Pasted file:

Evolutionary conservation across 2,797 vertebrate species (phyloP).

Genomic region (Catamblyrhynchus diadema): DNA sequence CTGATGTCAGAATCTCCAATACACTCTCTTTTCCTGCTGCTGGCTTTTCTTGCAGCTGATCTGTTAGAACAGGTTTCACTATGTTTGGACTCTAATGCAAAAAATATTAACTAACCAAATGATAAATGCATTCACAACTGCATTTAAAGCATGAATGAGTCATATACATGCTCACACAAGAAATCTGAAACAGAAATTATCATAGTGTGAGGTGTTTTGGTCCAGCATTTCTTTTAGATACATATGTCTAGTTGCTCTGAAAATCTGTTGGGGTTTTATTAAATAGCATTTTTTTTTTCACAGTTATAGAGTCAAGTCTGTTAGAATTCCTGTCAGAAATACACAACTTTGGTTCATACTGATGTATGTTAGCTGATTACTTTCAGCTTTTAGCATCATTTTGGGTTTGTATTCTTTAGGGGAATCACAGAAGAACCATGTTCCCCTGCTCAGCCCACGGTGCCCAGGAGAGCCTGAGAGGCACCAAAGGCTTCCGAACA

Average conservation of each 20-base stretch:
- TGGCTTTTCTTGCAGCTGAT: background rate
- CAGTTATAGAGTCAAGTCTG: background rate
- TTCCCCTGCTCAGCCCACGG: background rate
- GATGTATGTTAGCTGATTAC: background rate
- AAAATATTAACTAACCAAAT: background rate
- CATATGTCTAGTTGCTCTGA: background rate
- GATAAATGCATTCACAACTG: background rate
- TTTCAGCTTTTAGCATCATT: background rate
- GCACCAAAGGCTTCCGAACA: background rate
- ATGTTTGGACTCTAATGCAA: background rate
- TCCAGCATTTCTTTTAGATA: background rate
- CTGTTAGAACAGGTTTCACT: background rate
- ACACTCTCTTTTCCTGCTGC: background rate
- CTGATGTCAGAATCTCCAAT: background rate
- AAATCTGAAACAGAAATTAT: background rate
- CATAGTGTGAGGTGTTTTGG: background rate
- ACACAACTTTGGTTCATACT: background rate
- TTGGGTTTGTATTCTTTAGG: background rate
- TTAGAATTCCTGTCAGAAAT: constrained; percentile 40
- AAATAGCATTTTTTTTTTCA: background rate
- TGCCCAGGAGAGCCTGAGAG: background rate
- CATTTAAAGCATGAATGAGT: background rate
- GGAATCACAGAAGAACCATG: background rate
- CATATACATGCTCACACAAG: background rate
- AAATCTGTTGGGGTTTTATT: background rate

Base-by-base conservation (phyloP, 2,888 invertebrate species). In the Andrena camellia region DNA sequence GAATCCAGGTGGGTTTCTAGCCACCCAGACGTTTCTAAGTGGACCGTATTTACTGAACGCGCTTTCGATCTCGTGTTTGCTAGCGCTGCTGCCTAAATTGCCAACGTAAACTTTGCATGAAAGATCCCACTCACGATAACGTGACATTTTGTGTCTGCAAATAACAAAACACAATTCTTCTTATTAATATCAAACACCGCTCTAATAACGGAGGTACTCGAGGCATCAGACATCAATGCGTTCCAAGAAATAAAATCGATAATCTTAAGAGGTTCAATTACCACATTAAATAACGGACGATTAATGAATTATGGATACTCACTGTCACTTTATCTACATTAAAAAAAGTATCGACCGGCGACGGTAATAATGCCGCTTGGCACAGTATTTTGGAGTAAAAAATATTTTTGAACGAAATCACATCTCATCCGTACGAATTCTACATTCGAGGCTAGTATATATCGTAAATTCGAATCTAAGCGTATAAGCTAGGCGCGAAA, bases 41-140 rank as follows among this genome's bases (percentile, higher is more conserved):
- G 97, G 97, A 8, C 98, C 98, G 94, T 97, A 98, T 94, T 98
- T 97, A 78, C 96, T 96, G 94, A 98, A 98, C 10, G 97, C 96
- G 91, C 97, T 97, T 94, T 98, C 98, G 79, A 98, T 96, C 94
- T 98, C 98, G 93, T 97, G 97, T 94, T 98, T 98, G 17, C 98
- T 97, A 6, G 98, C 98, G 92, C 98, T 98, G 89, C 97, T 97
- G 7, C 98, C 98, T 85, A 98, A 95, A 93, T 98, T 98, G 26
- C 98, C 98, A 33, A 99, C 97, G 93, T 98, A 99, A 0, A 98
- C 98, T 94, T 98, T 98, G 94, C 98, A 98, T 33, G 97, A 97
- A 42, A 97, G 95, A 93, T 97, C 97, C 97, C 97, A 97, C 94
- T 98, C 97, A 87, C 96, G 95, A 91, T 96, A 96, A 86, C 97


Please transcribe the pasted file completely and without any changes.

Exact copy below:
Evolutionary conservation across 2,797 vertebrate species (phyloP).

Genomic region (Catamblyrhynchus diadema): DNA sequence CTGATGTCAGAATCTCCAATACACTCTCTTTTCCTGCTGCTGGCTTTTCTTGCAGCTGATCTGTTAGAACAGGTTTCACTATGTTTGGACTCTAATGCAAAAAATATTAACTAACCAAATGATAAATGCATTCACAACTGCATTTAAAGCATGAATGAGTCATATACATGCTCACACAAGAAATCTGAAACAGAAATTATCATAGTGTGAGGTGTTTTGGTCCAGCATTTCTTTTAGATACATATGTCTAGTTGCTCTGAAAATCTGTTGGGGTTTTATTAAATAGCATTTTTTTTTTCACAGTTATAGAGTCAAGTCTGTTAGAATTCCTGTCAGAAATACACAACTTTGGTTCATACTGATGTATGTTAGCTGATTACTTTCAGCTTTTAGCATCATTTTGGGTTTGTATTCTTTAGGGGAATCACAGAAGAACCATGTTCCCCTGCTCAGCCCACGGTGCCCAGGAGAGCCTGAGAGGCACCAAAGGCTTCCGAACA

Average conservation of each 20-base stretch:
- TGGCTTTTCTTGCAGCTGAT: background rate
- CAGTTATAGAGTCAAGTCTG: background rate
- TTCCCCTGCTCAGCCCACGG: background rate
- GATGTATGTTAGCTGATTAC: background rate
- AAAATATTAACTAACCAAAT: background rate
- CATATGTCTAGTTGCTCTGA: background rate
- GATAAATGCATTCACAACTG: background rate
- TTTCAGCTTTTAGCATCATT: background rate
- GCACCAAAGGCTTCCGAACA: background rate
- ATGTTTGGACTCTAATGCAA: background rate
- TCCAGCATTTCTTTTAGATA: background rate
- CTGTTAGAACAGGTTTCACT: background rate
- ACACTCTCTTTTCCTGCTGC: background rate
- CTGATGTCAGAATCTCCAAT: background rate
- AAATCTGAAACAGAAATTAT: background rate
- CATAGTGTGAGGTGTTTTGG: background rate
- ACACAACTTTGGTTCATACT: background rate
- TTGGGTTTGTATTCTTTAGG: background rate
- TTAGAATTCCTGTCAGAAAT: constrained; percentile 40
- AAATAGCATTTTTTTTTTCA: background rate
- TGCCCAGGAGAGCCTGAGAG: background rate
- CATTTAAAGCATGAATGAGT: background rate
- GGAATCACAGAAGAACCATG: background rate
- CATATACATGCTCACACAAG: background rate
- AAATCTGTTGGGGTTTTATT: background rate

Base-by-base conservation (phyloP, 2,888 invertebrate species). In the Andrena camellia region DNA sequence GAATCCAGGTGGGTTTCTAGCCACCCAGACGTTTCTAAGTGGACCGTATTTACTGAACGCGCTTTCGATCTCGTGTTTGCTAGCGCTGCTGCCTAAATTGCCAACGTAAACTTTGCATGAAAGATCCCACTCACGATAACGTGACATTTTGTGTCTGCAAATAACAAAACACAATTCTTCTTATTAATATCAAACACCGCTCTAATAACGGAGGTACTCGAGGCATCAGACATCAATGCGTTCCAAGAAATAAAATCGATAATCTTAAGAGGTTCAATTACCACATTAAATAACGGACGATTAATGAATTATGGATACTCACTGTCACTTTATCTACATTAAAAAAAGTATCGACCGGCGACGGTAATAATGCCGCTTGGCACAGTATTTTGGAGTAAAAAATATTTTTGAACGAAATCACATCTCATCCGTACGAATTCTACATTCGAGGCTAGTATATATCGTAAATTCGAATCTAAGCGTATAAGCTAGGCGCGAAA, bases 41-140 rank as follows among this genome's bases (percentile, higher is more conserved):
- G 97, G 97, A 8, C 98, C 98, G 94, T 97, A 98, T 94, T 98
- T 97, A 78, C 96, T 96, G 94, A 98, A 98, C 10, G 97, C 96
- G 91, C 97, T 97, T 94, T 98, C 98, G 79, A 98, T 96, C 94
- T 98, C 98, G 93, T 97, G 97, T 94, T 98, T 98, G 17, C 98
- T 97, A 6, G 98, C 98, G 92, C 98, T 98, G 89, C 97, T 97
- G 7, C 98, C 98, T 85, A 98, A 95, A 93, T 98, T 98, G 26
- C 98, C 98, A 33, A 99, C 97, G 93, T 98, A 99, A 0, A 98
- C 98, T 94, T 98, T 98, G 94, C 98, A 98, T 33, G 97, A 97
- A 42, A 97, G 95, A 93, T 97, C 97, C 97, C 97, A 97, C 94
- T 98, C 97, A 87, C 96, G 95, A 91, T 96, A 96, A 86, C 97